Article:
A couple of doses of Morphine and Toradol later and the pain was more manageable. At that point I spoke to my husband about what all happened during the crazy couple hours prior. He had called neighbors to pick up the baby (before we decided to switch hospitals and run by home first… because we did not want a 1 week old hanging out in an ER). Said neighbors insisted on helping and checked in with my aunt to offer help and brought dinner later that evening. My aunt continually assured me that she was fine and to STOP worrying. My phone was blowing up with people asking if I was ok. My husband cancelled his work trip for the next day and took care of me and drove me and the kids when I feared the pain medications may still be in my system the next AM.
I think God allowed kidney stones because I needed to be knocked on my butt (big time) to surrender my “I’ve got this” mentality & to instead admit that I NEED other people to help us on this journey. We NEED a village. We ALL need a village.
Ecclesiastes 4:9&10–Two are better than one, because they have a good return for their labor: If either of them falls down,one can help the other up. But pity anyone who falls and has no one to help them up.
SO while kidney stones brought me MUCH pain (like worse than labor) & embarrassment (for me AND my husband sidekick lol) they also brought MUCH GAIN.
I learned that my husband is the best partner I could ask for in hard times. I knew that but this was reinforced.
I let people in our lives and in turn am growing our village.
I saw once again how beautiful life is when people come together– and felt so much love & support being on the receiving end.
THANK YOU to our village. Thank you neighbors, family, and friends who have offered to bring us meals. Thank God for aunts like mine who insist I am not burdening them by asking them to watch our 3 (soon to be 4) kids 4 and under. Thank you friends who have offered to help with preschool drop off and pick up (so I don’t always have to get 4 kids in and out of carseats). Thank you to neighbors who gave us crib mattresses and baby baths and bottles etc. Thank you to friends who have sent messages of encouragement and checked in to see how things are going. Thanks to all those who have been praying (definitely felt!). And thank you to that Child Life Specialist (wish I caught her name but I was too distracted by pain) who went above and beyond to get my husband to me and to be sure I was comfortable (as comfortable as possible with kidney stones).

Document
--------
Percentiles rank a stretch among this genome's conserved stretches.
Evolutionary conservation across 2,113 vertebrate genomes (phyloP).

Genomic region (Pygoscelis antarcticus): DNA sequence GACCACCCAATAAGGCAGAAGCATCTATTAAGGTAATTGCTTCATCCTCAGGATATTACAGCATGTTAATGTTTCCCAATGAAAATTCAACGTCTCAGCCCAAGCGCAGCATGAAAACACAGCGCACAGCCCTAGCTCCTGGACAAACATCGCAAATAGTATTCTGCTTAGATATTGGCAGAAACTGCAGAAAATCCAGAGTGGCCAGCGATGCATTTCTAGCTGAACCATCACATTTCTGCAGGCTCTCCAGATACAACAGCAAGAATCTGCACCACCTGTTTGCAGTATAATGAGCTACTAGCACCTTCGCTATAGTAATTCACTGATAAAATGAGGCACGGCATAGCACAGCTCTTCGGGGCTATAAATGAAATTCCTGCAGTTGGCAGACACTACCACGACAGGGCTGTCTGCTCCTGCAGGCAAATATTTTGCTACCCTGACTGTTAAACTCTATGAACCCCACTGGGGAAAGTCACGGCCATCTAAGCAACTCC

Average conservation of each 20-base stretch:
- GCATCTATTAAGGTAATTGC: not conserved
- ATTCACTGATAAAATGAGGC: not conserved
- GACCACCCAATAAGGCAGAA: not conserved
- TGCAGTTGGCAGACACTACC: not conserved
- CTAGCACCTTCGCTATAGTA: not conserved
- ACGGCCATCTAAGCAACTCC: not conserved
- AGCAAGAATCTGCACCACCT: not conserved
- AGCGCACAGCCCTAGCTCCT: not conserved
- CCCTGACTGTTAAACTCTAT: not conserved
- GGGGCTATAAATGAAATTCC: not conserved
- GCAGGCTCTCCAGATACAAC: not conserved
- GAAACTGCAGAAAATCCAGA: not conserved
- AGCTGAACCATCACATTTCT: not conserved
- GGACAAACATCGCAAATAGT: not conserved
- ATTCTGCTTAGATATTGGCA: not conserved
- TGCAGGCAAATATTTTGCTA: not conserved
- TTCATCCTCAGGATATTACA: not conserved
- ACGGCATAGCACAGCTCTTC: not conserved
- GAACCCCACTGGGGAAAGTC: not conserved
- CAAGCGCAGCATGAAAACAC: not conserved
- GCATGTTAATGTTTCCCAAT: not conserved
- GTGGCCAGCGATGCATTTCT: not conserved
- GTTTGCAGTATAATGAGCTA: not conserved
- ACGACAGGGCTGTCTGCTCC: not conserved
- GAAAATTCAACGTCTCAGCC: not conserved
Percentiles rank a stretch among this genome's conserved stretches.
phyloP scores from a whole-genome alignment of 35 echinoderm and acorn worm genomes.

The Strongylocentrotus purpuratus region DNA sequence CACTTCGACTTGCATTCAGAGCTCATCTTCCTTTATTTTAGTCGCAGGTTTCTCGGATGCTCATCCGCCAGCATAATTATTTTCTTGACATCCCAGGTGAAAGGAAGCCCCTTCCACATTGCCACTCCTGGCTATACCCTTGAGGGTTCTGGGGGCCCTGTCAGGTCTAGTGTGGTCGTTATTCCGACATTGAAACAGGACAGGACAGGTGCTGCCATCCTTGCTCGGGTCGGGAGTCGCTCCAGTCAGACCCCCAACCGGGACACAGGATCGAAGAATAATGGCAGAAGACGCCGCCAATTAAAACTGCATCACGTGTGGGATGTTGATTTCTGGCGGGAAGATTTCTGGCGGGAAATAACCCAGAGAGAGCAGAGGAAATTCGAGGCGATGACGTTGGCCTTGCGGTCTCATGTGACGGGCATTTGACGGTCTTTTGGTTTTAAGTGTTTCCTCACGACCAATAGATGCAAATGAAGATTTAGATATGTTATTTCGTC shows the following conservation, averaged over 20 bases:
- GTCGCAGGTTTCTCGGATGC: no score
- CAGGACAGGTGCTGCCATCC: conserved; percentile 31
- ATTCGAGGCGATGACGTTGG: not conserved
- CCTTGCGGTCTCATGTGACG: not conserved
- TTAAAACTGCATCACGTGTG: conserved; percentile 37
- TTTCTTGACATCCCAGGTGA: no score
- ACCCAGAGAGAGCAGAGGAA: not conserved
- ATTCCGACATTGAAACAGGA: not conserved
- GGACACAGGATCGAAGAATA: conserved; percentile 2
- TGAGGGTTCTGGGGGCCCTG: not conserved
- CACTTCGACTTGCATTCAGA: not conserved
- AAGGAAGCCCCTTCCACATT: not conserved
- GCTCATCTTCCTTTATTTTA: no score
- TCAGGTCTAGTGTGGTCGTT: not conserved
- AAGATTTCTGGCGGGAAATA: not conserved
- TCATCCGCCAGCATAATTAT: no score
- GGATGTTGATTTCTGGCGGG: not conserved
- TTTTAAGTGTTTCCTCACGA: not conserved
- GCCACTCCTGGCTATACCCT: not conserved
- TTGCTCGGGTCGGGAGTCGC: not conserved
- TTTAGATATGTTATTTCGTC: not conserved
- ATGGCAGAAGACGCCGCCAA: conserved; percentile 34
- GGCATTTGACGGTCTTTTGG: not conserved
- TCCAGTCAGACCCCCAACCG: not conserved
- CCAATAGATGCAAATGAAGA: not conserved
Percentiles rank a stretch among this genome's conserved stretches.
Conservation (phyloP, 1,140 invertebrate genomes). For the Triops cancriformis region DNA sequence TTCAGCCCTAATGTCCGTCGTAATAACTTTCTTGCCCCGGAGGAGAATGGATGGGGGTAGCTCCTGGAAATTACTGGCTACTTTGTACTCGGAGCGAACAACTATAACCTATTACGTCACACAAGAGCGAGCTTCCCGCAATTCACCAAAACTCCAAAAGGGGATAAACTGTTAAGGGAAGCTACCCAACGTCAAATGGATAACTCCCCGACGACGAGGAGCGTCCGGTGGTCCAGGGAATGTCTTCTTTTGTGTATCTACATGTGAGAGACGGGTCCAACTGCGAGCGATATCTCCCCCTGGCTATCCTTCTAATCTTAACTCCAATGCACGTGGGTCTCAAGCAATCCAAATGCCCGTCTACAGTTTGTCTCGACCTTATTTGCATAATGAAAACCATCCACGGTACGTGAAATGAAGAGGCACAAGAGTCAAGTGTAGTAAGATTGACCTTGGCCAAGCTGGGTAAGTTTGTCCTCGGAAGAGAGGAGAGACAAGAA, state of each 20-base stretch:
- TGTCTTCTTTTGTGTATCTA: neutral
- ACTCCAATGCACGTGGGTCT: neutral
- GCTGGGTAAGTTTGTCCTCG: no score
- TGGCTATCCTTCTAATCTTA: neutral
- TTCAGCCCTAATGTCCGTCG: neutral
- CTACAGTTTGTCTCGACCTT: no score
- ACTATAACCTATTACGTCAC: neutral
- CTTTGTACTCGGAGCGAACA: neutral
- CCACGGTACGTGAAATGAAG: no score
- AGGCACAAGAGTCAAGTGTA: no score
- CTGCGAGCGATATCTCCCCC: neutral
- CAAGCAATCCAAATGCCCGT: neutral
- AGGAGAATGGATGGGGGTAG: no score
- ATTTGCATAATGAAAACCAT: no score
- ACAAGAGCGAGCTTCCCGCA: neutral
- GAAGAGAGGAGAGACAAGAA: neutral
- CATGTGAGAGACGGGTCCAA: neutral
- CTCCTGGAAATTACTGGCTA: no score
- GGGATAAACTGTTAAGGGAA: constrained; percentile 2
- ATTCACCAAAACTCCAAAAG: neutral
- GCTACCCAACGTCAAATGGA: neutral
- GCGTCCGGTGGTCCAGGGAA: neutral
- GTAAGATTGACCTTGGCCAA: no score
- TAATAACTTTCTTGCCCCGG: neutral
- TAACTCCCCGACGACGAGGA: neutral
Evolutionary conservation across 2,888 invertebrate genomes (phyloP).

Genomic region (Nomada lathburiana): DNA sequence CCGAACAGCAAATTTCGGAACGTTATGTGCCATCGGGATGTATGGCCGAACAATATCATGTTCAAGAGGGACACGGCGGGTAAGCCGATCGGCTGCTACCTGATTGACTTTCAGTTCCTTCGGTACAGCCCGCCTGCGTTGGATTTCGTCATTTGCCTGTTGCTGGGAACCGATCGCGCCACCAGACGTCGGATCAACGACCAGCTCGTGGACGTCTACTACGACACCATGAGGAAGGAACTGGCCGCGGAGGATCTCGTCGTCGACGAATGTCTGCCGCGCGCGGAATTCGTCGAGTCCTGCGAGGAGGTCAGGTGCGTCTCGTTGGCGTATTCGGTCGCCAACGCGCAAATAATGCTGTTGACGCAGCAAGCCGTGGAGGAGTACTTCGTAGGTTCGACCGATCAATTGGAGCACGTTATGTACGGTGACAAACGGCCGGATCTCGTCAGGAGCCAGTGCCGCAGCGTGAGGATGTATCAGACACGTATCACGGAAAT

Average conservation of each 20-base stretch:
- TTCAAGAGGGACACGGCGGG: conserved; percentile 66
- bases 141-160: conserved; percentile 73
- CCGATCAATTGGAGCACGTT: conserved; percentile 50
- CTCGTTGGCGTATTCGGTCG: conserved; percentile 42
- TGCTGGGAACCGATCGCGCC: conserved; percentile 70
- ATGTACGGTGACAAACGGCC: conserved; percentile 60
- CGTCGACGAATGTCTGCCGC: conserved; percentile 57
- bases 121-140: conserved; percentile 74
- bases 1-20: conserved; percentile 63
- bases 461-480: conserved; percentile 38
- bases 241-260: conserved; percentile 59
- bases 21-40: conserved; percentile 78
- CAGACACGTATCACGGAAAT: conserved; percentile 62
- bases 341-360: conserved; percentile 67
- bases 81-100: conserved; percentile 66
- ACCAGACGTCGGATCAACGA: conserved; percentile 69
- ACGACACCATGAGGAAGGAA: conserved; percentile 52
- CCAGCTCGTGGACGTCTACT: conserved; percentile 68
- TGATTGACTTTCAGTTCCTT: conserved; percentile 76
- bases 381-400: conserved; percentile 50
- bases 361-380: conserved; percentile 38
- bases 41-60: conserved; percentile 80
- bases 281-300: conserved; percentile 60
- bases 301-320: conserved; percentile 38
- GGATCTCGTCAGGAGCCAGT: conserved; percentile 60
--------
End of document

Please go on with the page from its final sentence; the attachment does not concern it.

You never know how seemingly small acts of kindness can make ALL the difference in someone’s life.
Update: TOMORROW, “Little Man” moves in! He visited with us Saturday to play and get to know us more to hopefully ease the transition and we loved having him. We will certainly have our hands full but I trust God will provide.
Please pray for Little Man as he transitions to our home. Pray for their mother and family. Pray that God draws us and others closer to Him through this journey.
Have you been thinking about fostering? If so just know that God will fill in the gaps, He will show up when things seem impossible, He will equip you, and He will place people in your life to be YOUR village. There is no perfect time or perfect family for fostering. And there are LOTS of reasons why NOT to do it. But just trust me– the pain (loss) is worth the gain.